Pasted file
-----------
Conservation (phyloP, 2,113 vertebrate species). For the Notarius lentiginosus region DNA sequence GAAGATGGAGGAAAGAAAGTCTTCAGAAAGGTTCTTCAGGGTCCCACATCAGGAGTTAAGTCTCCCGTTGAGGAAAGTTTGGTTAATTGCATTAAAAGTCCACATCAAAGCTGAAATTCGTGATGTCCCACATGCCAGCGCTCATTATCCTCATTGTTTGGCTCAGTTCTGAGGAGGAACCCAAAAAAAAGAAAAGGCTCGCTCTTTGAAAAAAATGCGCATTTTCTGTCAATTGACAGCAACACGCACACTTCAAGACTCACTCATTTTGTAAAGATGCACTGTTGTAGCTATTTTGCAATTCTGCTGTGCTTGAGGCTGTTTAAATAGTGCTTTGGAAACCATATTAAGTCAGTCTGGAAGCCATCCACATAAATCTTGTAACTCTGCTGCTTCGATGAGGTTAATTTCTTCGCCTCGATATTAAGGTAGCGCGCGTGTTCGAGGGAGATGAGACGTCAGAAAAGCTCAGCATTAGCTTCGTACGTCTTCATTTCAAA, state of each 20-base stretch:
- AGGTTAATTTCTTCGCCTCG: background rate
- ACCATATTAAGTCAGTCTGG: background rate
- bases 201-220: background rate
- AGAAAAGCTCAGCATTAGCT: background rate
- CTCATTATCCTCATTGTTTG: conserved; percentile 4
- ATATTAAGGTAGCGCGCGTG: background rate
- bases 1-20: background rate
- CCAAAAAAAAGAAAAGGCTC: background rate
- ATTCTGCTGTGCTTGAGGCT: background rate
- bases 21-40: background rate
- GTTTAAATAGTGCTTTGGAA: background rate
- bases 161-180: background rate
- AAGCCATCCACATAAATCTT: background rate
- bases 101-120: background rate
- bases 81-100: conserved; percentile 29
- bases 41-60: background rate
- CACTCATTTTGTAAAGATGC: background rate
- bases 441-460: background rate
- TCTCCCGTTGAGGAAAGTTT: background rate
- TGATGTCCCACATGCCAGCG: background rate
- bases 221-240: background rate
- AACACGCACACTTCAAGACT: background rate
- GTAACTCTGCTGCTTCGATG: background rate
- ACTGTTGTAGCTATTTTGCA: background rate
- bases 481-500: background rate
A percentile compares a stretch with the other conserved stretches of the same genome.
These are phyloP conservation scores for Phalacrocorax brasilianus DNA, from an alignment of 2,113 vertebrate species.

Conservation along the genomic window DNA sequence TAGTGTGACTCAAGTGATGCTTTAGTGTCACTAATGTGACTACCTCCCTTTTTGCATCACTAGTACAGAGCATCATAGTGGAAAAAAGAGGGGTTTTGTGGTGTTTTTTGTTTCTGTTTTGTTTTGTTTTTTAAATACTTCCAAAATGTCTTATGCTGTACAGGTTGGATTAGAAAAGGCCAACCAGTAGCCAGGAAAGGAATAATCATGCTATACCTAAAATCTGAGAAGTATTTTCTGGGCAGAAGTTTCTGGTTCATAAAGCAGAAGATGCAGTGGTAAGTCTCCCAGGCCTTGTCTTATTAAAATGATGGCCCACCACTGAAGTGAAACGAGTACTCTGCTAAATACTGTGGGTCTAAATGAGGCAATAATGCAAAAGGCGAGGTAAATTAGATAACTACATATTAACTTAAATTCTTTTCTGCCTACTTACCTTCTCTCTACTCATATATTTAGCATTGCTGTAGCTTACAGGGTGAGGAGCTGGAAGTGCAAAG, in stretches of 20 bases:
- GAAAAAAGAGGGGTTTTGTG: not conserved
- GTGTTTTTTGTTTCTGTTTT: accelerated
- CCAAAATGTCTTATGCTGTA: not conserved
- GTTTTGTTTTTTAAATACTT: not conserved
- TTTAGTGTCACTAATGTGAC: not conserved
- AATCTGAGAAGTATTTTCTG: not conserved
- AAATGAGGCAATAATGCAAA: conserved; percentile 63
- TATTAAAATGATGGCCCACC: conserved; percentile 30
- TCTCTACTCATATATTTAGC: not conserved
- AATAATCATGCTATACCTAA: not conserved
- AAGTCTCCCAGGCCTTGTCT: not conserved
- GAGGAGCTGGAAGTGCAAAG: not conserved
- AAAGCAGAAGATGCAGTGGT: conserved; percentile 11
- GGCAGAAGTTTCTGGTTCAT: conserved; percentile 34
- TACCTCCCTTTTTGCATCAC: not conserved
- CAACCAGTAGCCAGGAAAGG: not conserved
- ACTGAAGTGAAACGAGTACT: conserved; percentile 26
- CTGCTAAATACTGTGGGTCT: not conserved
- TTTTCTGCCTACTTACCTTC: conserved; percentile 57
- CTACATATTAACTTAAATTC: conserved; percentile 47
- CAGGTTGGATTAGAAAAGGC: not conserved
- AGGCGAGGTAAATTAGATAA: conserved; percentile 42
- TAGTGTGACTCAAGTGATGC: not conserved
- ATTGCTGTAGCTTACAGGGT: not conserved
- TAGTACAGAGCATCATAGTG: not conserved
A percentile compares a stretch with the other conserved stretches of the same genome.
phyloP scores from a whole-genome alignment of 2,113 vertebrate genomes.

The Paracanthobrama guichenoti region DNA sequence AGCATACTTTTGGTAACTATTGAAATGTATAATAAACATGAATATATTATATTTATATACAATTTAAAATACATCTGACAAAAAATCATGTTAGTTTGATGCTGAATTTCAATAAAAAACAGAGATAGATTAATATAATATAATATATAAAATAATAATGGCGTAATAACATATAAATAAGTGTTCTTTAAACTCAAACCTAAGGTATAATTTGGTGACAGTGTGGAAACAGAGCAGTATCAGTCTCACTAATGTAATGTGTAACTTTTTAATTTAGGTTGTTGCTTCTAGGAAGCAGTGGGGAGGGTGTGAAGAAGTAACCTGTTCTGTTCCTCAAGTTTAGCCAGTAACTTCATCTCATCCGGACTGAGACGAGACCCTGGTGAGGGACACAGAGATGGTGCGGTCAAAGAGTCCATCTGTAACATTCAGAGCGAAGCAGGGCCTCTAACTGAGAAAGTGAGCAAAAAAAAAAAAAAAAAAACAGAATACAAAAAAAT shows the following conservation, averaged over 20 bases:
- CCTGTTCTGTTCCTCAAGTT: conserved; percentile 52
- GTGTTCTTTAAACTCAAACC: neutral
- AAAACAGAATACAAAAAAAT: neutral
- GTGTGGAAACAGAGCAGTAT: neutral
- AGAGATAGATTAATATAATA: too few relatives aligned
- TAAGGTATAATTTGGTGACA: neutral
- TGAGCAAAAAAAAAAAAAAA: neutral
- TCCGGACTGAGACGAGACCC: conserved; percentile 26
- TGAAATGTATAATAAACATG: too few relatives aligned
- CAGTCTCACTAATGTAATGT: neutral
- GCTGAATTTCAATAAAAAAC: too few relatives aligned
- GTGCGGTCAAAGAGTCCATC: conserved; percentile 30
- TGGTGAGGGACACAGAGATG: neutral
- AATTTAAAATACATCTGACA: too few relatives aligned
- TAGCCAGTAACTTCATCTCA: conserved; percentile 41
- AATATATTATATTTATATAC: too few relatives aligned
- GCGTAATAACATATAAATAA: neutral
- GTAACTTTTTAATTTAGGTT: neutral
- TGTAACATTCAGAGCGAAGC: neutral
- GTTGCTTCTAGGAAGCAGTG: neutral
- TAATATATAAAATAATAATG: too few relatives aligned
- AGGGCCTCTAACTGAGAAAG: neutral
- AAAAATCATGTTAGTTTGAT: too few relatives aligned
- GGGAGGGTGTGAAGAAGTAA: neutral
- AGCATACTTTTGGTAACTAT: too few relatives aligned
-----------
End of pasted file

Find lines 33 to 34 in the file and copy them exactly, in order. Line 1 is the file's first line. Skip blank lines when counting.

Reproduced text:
- GTTTTGTTTTTTAAATACTT: not conserved
- TTTAGTGTCACTAATGTGAC: not conserved